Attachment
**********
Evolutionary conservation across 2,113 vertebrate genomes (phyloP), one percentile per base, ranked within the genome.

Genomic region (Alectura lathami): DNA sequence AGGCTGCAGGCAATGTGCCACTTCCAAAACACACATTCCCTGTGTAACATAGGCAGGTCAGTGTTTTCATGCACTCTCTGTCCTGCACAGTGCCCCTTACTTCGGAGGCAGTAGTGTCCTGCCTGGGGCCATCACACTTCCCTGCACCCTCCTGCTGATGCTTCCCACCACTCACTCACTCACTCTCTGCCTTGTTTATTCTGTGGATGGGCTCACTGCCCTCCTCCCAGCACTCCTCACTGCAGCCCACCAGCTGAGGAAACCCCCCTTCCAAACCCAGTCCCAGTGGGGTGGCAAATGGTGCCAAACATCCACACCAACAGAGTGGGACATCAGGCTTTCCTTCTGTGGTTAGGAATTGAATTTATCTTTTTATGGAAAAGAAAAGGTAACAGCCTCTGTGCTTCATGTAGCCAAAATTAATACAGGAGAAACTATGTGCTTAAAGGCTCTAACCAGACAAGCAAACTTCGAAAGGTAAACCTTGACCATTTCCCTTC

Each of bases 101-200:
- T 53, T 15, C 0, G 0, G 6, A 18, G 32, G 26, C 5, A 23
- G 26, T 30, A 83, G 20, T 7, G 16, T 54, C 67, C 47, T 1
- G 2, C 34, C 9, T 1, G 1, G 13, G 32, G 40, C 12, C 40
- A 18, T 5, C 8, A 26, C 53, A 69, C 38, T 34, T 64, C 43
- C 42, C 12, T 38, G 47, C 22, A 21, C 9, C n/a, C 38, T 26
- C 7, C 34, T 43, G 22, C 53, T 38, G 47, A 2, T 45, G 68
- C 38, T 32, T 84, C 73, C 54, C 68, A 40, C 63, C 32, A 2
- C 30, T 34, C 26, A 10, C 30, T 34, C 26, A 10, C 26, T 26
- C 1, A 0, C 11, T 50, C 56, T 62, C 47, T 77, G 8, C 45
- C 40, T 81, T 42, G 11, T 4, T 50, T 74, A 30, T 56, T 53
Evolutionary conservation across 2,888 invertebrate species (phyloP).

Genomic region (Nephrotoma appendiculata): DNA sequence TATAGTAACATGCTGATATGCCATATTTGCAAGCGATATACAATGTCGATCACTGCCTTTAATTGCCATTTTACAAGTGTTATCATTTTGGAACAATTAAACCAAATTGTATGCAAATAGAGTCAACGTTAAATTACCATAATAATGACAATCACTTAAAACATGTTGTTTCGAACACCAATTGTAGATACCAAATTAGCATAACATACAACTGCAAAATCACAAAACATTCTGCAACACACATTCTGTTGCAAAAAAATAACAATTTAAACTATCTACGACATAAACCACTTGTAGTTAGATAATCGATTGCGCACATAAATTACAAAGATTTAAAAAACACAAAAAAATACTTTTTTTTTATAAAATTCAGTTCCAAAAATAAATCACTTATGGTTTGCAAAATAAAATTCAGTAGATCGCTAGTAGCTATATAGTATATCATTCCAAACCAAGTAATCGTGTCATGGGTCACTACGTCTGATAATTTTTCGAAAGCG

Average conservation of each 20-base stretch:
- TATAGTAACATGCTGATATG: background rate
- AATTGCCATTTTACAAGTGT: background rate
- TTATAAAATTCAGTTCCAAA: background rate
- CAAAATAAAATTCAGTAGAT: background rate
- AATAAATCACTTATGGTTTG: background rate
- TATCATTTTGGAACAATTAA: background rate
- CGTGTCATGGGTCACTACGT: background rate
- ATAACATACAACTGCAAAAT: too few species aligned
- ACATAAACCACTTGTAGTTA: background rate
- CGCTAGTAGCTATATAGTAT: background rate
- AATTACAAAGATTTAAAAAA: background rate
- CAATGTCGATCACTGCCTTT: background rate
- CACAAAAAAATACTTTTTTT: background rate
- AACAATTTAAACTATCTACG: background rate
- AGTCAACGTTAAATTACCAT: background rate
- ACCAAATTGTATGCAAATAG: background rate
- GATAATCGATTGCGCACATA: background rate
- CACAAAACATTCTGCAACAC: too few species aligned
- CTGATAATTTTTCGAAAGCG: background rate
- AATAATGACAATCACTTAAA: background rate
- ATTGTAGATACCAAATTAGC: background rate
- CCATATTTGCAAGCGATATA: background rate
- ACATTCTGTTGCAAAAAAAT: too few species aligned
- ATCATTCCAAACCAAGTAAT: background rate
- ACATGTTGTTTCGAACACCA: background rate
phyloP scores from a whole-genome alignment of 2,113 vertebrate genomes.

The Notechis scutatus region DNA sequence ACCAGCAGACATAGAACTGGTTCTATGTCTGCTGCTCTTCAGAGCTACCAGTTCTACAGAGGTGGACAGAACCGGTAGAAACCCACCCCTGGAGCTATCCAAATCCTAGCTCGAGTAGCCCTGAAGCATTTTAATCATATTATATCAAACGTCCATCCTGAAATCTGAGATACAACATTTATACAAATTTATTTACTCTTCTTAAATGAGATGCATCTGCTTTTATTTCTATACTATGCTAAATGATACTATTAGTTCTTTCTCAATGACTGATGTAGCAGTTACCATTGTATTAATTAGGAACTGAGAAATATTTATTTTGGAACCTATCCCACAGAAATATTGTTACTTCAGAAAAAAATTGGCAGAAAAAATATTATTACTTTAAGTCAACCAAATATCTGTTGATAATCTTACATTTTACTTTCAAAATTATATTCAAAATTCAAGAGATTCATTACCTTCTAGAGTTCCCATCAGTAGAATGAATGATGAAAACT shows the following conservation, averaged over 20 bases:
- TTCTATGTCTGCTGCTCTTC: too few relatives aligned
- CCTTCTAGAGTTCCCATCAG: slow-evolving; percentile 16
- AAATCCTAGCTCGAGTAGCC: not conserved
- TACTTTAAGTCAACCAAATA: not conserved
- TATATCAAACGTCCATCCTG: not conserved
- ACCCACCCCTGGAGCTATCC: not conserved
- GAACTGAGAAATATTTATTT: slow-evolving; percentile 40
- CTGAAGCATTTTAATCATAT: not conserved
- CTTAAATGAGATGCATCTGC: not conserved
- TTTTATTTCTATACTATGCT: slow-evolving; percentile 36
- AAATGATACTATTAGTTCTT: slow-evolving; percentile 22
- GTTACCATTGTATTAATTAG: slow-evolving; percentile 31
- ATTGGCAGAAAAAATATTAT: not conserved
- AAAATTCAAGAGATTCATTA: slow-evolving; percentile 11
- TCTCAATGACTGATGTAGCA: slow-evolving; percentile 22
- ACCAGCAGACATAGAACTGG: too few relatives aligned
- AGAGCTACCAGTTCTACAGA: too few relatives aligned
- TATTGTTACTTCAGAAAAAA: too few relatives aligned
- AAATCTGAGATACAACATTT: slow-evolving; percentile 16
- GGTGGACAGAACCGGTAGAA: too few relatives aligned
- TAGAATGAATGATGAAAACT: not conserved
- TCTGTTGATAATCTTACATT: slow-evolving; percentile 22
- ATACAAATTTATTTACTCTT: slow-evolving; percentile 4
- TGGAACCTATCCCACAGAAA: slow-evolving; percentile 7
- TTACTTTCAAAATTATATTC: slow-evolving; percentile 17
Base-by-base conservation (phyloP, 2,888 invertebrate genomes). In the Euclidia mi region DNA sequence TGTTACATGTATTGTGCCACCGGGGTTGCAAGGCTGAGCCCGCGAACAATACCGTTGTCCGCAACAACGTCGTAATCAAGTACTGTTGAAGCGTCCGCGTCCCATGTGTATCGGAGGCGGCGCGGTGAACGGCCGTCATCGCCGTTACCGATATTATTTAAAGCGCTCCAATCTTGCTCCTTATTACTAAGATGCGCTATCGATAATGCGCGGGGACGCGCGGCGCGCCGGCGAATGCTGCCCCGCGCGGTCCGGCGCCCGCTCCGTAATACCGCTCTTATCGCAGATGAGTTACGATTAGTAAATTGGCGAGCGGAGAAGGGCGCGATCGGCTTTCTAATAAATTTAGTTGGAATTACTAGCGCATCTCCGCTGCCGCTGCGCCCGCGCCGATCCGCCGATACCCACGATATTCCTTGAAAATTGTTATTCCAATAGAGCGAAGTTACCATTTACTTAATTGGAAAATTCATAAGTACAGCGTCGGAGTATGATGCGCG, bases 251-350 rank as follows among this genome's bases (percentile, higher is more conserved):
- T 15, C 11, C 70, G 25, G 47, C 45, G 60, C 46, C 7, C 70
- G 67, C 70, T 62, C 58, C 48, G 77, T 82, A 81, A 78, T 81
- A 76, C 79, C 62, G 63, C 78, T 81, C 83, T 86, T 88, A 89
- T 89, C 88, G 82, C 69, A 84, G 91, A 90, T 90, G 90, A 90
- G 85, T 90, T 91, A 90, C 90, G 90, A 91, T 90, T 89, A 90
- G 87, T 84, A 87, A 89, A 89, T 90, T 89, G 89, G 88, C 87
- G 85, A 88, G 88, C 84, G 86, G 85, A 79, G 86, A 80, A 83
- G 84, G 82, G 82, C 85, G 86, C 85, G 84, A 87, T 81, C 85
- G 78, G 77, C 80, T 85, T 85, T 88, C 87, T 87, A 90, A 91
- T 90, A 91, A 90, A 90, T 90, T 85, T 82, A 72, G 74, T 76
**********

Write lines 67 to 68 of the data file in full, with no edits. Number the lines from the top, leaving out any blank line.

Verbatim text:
- TGGAACCTATCCCACAGAAA: slow-evolving; percentile 7
- TTACTTTCAAAATTATATTC: slow-evolving; percentile 17